(Reuters) - Chinese e-commerce giant Alibaba Group Holding Ltd is looking to expand its entertainment content offering on its Internet television set-top boxes through deals with studios in the United States, Bloomberg reported, citing people familiar with the matter.
Alibaba Group executives are meeting with content providers, such as Walt Disney Co, Viacom Inc's Paramount Pictures, Time Warner Inc's Warner Bros, Sony Corp and Comcast Corp's Universal. The company is seeking deals that will provide it with the rights to distribute U.S. movies and TV shows in China, or invest in a stake, the report said. (bloom.bg/ZHq6LF)
Alibaba executives declined to comment.
Alibaba’s chairman, billionaire Jack Ma, will be in Los Angeles next week for the WSJDLive technology conference and will be meeting with several media companies in the city, people familiar with the matter told Reuters.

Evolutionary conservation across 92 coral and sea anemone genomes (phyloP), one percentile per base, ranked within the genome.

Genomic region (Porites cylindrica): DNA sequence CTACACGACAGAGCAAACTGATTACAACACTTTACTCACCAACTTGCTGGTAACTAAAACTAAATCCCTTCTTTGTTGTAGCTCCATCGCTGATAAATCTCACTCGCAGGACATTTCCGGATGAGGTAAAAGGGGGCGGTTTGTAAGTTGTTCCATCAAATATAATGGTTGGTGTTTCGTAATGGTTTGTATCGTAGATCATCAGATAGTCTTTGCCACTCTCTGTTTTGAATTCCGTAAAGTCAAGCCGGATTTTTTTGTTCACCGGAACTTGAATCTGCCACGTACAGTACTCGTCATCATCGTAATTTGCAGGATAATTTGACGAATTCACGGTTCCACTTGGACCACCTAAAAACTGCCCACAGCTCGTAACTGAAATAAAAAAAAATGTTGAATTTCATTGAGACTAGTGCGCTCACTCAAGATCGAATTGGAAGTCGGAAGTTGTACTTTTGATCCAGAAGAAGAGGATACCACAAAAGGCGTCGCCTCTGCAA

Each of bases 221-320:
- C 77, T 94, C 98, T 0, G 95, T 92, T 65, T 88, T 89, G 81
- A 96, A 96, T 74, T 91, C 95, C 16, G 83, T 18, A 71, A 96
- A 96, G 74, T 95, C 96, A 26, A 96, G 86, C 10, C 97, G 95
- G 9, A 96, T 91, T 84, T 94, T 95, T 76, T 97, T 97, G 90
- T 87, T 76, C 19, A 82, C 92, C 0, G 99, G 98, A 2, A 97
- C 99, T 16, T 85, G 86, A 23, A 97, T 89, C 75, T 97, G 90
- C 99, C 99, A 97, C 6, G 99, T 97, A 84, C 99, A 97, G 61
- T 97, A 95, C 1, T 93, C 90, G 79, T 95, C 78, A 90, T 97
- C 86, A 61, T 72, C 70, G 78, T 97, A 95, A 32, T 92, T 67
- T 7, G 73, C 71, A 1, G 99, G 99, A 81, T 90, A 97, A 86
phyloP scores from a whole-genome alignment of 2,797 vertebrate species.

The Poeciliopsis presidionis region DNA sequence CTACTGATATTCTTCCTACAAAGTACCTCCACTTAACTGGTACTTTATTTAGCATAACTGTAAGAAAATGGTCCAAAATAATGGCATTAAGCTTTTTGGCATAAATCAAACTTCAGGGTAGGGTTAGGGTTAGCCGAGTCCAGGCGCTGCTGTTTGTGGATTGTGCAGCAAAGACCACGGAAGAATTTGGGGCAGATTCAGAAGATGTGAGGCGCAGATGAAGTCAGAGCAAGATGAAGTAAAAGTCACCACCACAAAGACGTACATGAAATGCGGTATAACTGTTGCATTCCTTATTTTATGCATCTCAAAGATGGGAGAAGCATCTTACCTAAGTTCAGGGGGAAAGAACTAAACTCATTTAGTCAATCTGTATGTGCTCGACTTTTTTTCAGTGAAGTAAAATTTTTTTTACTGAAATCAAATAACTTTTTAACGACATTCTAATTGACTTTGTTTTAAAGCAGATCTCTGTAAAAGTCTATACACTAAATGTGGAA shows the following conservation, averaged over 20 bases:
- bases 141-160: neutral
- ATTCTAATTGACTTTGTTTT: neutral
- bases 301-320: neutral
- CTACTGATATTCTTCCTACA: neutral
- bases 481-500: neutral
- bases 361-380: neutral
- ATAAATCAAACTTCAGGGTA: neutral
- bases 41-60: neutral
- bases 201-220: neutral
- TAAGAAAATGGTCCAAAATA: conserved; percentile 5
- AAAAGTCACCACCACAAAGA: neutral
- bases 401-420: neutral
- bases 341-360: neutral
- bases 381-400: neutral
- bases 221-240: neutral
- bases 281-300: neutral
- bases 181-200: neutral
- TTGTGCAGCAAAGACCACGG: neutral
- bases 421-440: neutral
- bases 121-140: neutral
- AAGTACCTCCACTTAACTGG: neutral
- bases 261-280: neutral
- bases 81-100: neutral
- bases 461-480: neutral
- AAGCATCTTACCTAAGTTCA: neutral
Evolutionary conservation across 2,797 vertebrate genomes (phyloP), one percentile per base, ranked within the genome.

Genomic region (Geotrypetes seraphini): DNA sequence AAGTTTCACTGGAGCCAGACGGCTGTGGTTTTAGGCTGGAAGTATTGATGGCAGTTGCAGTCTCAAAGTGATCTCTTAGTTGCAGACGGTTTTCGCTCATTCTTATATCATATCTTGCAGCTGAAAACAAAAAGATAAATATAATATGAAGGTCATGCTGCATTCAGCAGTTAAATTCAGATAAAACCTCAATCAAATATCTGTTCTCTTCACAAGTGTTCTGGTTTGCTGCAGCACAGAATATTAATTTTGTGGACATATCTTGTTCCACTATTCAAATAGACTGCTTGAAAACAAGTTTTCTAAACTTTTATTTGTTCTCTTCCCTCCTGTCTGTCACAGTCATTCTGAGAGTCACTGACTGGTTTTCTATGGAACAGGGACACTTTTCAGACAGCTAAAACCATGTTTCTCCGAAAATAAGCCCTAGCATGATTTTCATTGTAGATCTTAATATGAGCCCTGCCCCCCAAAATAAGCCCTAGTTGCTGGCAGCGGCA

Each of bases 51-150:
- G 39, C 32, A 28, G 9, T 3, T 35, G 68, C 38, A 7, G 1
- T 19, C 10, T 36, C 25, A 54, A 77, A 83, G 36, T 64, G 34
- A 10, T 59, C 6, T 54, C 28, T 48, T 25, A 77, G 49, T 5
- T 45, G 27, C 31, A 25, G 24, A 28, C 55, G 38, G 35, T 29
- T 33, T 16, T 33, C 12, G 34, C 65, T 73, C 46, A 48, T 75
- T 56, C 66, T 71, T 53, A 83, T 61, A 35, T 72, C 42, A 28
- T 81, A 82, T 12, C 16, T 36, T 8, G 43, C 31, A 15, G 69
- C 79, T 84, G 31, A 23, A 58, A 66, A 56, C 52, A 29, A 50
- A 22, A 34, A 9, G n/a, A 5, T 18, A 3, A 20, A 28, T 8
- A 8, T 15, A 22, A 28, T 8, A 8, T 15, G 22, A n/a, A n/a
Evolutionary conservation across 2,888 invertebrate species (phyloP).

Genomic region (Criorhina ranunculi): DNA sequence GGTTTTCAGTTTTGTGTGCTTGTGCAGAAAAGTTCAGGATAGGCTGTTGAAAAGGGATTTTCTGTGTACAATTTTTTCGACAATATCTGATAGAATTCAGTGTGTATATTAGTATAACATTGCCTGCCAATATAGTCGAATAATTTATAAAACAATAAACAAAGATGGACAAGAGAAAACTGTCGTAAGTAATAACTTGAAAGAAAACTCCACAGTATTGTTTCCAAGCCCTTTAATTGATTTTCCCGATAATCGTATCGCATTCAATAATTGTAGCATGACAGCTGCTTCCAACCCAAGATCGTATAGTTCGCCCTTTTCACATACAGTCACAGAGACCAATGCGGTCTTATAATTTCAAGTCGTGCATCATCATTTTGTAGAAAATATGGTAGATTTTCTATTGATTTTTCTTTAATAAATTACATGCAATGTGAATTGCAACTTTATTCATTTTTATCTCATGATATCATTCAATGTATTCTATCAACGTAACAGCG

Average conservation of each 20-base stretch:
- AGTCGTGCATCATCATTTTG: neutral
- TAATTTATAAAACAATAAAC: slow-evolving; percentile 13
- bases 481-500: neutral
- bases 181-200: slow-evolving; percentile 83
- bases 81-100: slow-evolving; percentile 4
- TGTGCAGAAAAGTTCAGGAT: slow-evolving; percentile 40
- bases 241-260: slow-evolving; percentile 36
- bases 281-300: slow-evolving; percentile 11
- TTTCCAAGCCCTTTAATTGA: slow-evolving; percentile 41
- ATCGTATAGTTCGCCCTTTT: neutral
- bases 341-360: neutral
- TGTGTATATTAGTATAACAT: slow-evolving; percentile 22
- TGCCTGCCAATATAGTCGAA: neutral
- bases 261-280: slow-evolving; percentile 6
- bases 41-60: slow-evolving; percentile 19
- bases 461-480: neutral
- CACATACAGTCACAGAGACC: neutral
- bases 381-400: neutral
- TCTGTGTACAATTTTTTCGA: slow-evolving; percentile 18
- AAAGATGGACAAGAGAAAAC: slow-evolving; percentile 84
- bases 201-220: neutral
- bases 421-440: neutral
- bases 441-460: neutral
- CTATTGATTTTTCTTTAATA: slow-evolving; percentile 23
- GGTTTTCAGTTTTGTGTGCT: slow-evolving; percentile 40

Hangzhou-based Alibaba, whose September initial public offering ranked as the world’s biggest at $25 billion, is looking to move beyond traditional e-commerce, offering more digital products like films, games and television.
Since the beginning of the year, Alibaba has aggressively pushed to sell entertainment content to Chinese consumers through its set-top boxes, which also allow consumers to shop from Alibaba’s website.
In July, Alibaba signed a deal with Lions Gate Entertainment Corp, the studio behind the "Hunger Games" films, to launch a subscription streaming service in China. (reut.rs/1tdd06f)
In March, Alibaba bought a controlling stake in ChinaVision Media Group, a film and television content producer, for $804 million. And in April it bought an 18.5 percent stake in Chinese online video streaming site Youku Tudou Inc in partnership with affiliated private equity company Yunfeng Capital. Alibaba’s Ma is among Yunfeng Capital’s founders .
Alibaba has invested more than $3 billion since March in the entertainment industry.
Reporting by Liana Baker in New York and Ankit Ajmera in Bangalore; Editing by Leslie Adler